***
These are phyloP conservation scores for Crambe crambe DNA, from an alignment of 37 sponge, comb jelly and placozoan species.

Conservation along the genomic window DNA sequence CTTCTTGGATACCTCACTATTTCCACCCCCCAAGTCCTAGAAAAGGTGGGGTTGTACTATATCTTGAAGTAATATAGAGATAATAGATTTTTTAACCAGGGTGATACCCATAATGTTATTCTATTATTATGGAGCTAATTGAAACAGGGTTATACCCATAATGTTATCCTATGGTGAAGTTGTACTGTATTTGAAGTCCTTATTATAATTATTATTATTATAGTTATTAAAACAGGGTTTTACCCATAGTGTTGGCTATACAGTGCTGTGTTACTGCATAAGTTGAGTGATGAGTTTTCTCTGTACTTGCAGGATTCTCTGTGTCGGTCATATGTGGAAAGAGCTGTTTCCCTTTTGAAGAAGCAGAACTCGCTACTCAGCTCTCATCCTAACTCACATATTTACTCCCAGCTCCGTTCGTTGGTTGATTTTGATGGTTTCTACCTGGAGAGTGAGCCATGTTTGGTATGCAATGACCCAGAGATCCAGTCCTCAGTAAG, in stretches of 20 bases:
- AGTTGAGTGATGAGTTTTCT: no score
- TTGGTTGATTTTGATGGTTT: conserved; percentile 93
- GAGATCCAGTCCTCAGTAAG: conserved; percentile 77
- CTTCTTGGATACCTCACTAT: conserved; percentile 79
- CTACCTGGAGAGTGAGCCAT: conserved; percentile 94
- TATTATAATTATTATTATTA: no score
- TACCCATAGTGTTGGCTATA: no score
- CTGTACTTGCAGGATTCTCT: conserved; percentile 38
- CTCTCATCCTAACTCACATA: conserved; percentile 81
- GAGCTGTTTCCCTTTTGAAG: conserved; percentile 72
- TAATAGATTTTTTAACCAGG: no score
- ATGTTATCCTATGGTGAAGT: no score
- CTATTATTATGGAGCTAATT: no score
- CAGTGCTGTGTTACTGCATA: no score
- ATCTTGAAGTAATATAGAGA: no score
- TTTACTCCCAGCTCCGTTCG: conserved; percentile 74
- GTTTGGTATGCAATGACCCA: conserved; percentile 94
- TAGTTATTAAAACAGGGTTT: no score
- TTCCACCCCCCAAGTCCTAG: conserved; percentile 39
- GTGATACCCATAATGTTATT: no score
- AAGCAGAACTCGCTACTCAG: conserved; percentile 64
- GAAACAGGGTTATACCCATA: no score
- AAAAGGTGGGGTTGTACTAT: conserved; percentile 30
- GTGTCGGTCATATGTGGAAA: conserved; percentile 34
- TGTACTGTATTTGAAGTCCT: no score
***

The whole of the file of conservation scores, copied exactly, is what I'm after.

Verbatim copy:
These are phyloP conservation scores for Crambe crambe DNA, from an alignment of 37 sponge, comb jelly and placozoan species.

Conservation along the genomic window DNA sequence CTTCTTGGATACCTCACTATTTCCACCCCCCAAGTCCTAGAAAAGGTGGGGTTGTACTATATCTTGAAGTAATATAGAGATAATAGATTTTTTAACCAGGGTGATACCCATAATGTTATTCTATTATTATGGAGCTAATTGAAACAGGGTTATACCCATAATGTTATCCTATGGTGAAGTTGTACTGTATTTGAAGTCCTTATTATAATTATTATTATTATAGTTATTAAAACAGGGTTTTACCCATAGTGTTGGCTATACAGTGCTGTGTTACTGCATAAGTTGAGTGATGAGTTTTCTCTGTACTTGCAGGATTCTCTGTGTCGGTCATATGTGGAAAGAGCTGTTTCCCTTTTGAAGAAGCAGAACTCGCTACTCAGCTCTCATCCTAACTCACATATTTACTCCCAGCTCCGTTCGTTGGTTGATTTTGATGGTTTCTACCTGGAGAGTGAGCCATGTTTGGTATGCAATGACCCAGAGATCCAGTCCTCAGTAAG, in stretches of 20 bases:
- AGTTGAGTGATGAGTTTTCT: no score
- TTGGTTGATTTTGATGGTTT: conserved; percentile 93
- GAGATCCAGTCCTCAGTAAG: conserved; percentile 77
- CTTCTTGGATACCTCACTAT: conserved; percentile 79
- CTACCTGGAGAGTGAGCCAT: conserved; percentile 94
- TATTATAATTATTATTATTA: no score
- TACCCATAGTGTTGGCTATA: no score
- CTGTACTTGCAGGATTCTCT: conserved; percentile 38
- CTCTCATCCTAACTCACATA: conserved; percentile 81
- GAGCTGTTTCCCTTTTGAAG: conserved; percentile 72
- TAATAGATTTTTTAACCAGG: no score
- ATGTTATCCTATGGTGAAGT: no score
- CTATTATTATGGAGCTAATT: no score
- CAGTGCTGTGTTACTGCATA: no score
- ATCTTGAAGTAATATAGAGA: no score
- TTTACTCCCAGCTCCGTTCG: conserved; percentile 74
- GTTTGGTATGCAATGACCCA: conserved; percentile 94
- TAGTTATTAAAACAGGGTTT: no score
- TTCCACCCCCCAAGTCCTAG: conserved; percentile 39
- GTGATACCCATAATGTTATT: no score
- AAGCAGAACTCGCTACTCAG: conserved; percentile 64
- GAAACAGGGTTATACCCATA: no score
- AAAAGGTGGGGTTGTACTAT: conserved; percentile 30
- GTGTCGGTCATATGTGGAAA: conserved; percentile 34
- TGTACTGTATTTGAAGTCCT: no score